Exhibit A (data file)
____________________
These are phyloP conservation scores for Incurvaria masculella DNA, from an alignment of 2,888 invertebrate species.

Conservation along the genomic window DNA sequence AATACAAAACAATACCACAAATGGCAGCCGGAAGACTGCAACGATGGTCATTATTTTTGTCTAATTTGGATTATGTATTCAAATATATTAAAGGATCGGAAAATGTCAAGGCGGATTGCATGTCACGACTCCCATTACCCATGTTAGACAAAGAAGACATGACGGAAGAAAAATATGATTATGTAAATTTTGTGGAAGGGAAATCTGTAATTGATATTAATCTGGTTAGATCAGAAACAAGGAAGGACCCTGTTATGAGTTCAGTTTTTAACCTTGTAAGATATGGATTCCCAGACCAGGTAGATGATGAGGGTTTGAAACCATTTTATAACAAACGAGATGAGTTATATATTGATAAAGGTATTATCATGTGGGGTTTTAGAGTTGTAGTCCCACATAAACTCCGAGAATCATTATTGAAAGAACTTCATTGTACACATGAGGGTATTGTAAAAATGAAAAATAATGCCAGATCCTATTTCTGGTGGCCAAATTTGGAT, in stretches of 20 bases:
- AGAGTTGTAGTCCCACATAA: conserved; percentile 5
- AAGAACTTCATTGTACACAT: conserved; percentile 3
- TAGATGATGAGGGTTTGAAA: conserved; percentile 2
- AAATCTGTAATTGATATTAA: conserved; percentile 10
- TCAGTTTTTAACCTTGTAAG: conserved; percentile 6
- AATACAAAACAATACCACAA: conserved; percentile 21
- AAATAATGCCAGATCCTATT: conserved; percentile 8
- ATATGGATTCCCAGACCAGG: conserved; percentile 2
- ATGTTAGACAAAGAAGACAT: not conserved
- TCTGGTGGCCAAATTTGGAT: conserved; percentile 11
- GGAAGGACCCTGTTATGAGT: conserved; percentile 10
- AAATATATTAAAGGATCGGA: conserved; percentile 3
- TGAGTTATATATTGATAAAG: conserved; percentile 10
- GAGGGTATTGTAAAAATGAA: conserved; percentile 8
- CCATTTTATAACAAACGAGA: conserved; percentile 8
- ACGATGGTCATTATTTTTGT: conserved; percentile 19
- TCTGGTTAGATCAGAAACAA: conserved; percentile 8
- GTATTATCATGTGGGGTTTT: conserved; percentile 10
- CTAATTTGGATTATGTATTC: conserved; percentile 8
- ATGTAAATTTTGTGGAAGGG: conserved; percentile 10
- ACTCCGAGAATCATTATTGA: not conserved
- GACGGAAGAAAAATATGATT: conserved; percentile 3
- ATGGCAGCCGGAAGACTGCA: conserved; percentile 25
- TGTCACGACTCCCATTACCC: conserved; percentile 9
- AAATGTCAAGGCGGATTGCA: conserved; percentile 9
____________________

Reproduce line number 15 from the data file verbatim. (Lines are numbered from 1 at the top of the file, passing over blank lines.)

- TGAGTTATATATTGATAAAG: conserved; percentile 10